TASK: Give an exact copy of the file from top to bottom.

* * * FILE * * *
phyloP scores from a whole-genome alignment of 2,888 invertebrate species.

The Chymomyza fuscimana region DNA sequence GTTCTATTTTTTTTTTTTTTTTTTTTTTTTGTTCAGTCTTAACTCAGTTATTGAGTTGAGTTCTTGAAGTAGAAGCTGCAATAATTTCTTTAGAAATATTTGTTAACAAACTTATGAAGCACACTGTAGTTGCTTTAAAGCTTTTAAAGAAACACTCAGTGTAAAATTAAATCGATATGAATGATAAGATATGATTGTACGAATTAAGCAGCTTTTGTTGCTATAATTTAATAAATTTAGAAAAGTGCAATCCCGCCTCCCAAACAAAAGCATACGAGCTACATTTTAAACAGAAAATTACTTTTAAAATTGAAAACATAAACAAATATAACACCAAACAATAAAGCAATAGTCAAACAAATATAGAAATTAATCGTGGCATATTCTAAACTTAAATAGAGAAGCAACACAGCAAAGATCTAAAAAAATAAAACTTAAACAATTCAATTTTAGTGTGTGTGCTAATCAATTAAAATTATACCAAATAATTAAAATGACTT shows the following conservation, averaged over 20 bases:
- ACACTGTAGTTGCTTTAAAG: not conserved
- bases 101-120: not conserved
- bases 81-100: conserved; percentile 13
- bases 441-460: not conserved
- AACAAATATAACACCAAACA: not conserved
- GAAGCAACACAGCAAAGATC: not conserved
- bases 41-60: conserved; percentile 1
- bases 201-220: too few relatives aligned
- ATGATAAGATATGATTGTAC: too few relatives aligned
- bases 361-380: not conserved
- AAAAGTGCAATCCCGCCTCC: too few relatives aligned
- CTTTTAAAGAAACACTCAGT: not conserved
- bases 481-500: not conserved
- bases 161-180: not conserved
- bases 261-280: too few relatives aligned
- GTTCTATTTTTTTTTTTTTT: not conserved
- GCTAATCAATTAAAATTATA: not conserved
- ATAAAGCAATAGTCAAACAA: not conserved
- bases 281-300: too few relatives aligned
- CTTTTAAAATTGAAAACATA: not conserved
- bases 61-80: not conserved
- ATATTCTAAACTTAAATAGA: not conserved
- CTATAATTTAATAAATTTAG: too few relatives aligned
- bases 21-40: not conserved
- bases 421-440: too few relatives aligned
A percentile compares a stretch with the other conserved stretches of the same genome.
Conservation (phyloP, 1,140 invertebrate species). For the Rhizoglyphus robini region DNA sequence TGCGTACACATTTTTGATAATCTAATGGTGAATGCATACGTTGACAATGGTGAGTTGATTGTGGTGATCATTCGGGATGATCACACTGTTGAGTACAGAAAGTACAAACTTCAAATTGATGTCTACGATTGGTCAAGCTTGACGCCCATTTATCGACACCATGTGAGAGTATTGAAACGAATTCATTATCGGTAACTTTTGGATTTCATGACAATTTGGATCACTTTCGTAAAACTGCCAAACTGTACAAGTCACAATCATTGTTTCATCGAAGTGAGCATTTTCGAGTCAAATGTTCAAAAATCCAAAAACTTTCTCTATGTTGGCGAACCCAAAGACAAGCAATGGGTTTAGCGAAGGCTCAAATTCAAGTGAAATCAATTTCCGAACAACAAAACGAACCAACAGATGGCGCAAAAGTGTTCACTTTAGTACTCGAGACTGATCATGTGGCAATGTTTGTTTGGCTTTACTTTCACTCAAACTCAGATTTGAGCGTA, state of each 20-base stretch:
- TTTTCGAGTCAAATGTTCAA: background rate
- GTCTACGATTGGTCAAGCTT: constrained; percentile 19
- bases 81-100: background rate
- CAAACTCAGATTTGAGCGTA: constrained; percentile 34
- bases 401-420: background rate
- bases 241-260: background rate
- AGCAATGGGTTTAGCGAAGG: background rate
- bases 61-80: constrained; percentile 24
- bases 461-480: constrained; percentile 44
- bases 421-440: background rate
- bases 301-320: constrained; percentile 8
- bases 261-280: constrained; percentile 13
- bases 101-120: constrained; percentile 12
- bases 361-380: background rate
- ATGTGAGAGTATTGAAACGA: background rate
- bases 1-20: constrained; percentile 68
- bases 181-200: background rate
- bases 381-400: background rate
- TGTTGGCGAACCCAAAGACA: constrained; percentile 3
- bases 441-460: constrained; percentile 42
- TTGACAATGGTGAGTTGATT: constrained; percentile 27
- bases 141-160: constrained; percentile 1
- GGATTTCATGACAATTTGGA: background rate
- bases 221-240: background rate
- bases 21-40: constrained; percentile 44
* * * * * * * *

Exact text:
phyloP scores from a whole-genome alignment of 2,888 invertebrate species.

The Chymomyza fuscimana region DNA sequence GTTCTATTTTTTTTTTTTTTTTTTTTTTTTGTTCAGTCTTAACTCAGTTATTGAGTTGAGTTCTTGAAGTAGAAGCTGCAATAATTTCTTTAGAAATATTTGTTAACAAACTTATGAAGCACACTGTAGTTGCTTTAAAGCTTTTAAAGAAACACTCAGTGTAAAATTAAATCGATATGAATGATAAGATATGATTGTACGAATTAAGCAGCTTTTGTTGCTATAATTTAATAAATTTAGAAAAGTGCAATCCCGCCTCCCAAACAAAAGCATACGAGCTACATTTTAAACAGAAAATTACTTTTAAAATTGAAAACATAAACAAATATAACACCAAACAATAAAGCAATAGTCAAACAAATATAGAAATTAATCGTGGCATATTCTAAACTTAAATAGAGAAGCAACACAGCAAAGATCTAAAAAAATAAAACTTAAACAATTCAATTTTAGTGTGTGTGCTAATCAATTAAAATTATACCAAATAATTAAAATGACTT shows the following conservation, averaged over 20 bases:
- ACACTGTAGTTGCTTTAAAG: not conserved
- bases 101-120: not conserved
- bases 81-100: conserved; percentile 13
- bases 441-460: not conserved
- AACAAATATAACACCAAACA: not conserved
- GAAGCAACACAGCAAAGATC: not conserved
- bases 41-60: conserved; percentile 1
- bases 201-220: too few relatives aligned
- ATGATAAGATATGATTGTAC: too few relatives aligned
- bases 361-380: not conserved
- AAAAGTGCAATCCCGCCTCC: too few relatives aligned
- CTTTTAAAGAAACACTCAGT: not conserved
- bases 481-500: not conserved
- bases 161-180: not conserved
- bases 261-280: too few relatives aligned
- GTTCTATTTTTTTTTTTTTT: not conserved
- GCTAATCAATTAAAATTATA: not conserved
- ATAAAGCAATAGTCAAACAA: not conserved
- bases 281-300: too few relatives aligned
- CTTTTAAAATTGAAAACATA: not conserved
- bases 61-80: not conserved
- ATATTCTAAACTTAAATAGA: not conserved
- CTATAATTTAATAAATTTAG: too few relatives aligned
- bases 21-40: not conserved
- bases 421-440: too few relatives aligned
A percentile compares a stretch with the other conserved stretches of the same genome.
Conservation (phyloP, 1,140 invertebrate species). For the Rhizoglyphus robini region DNA sequence TGCGTACACATTTTTGATAATCTAATGGTGAATGCATACGTTGACAATGGTGAGTTGATTGTGGTGATCATTCGGGATGATCACACTGTTGAGTACAGAAAGTACAAACTTCAAATTGATGTCTACGATTGGTCAAGCTTGACGCCCATTTATCGACACCATGTGAGAGTATTGAAACGAATTCATTATCGGTAACTTTTGGATTTCATGACAATTTGGATCACTTTCGTAAAACTGCCAAACTGTACAAGTCACAATCATTGTTTCATCGAAGTGAGCATTTTCGAGTCAAATGTTCAAAAATCCAAAAACTTTCTCTATGTTGGCGAACCCAAAGACAAGCAATGGGTTTAGCGAAGGCTCAAATTCAAGTGAAATCAATTTCCGAACAACAAAACGAACCAACAGATGGCGCAAAAGTGTTCACTTTAGTACTCGAGACTGATCATGTGGCAATGTTTGTTTGGCTTTACTTTCACTCAAACTCAGATTTGAGCGTA, state of each 20-base stretch:
- TTTTCGAGTCAAATGTTCAA: background rate
- GTCTACGATTGGTCAAGCTT: constrained; percentile 19
- bases 81-100: background rate
- CAAACTCAGATTTGAGCGTA: constrained; percentile 34
- bases 401-420: background rate
- bases 241-260: background rate
- AGCAATGGGTTTAGCGAAGG: background rate
- bases 61-80: constrained; percentile 24
- bases 461-480: constrained; percentile 44
- bases 421-440: background rate
- bases 301-320: constrained; percentile 8
- bases 261-280: constrained; percentile 13
- bases 101-120: constrained; percentile 12
- bases 361-380: background rate
- ATGTGAGAGTATTGAAACGA: background rate
- bases 1-20: constrained; percentile 68
- bases 181-200: background rate
- bases 381-400: background rate
- TGTTGGCGAACCCAAAGACA: constrained; percentile 3
- bases 441-460: constrained; percentile 42
- TTGACAATGGTGAGTTGATT: constrained; percentile 27
- bases 141-160: constrained; percentile 1
- GGATTTCATGACAATTTGGA: background rate
- bases 221-240: background rate
- bases 21-40: constrained; percentile 44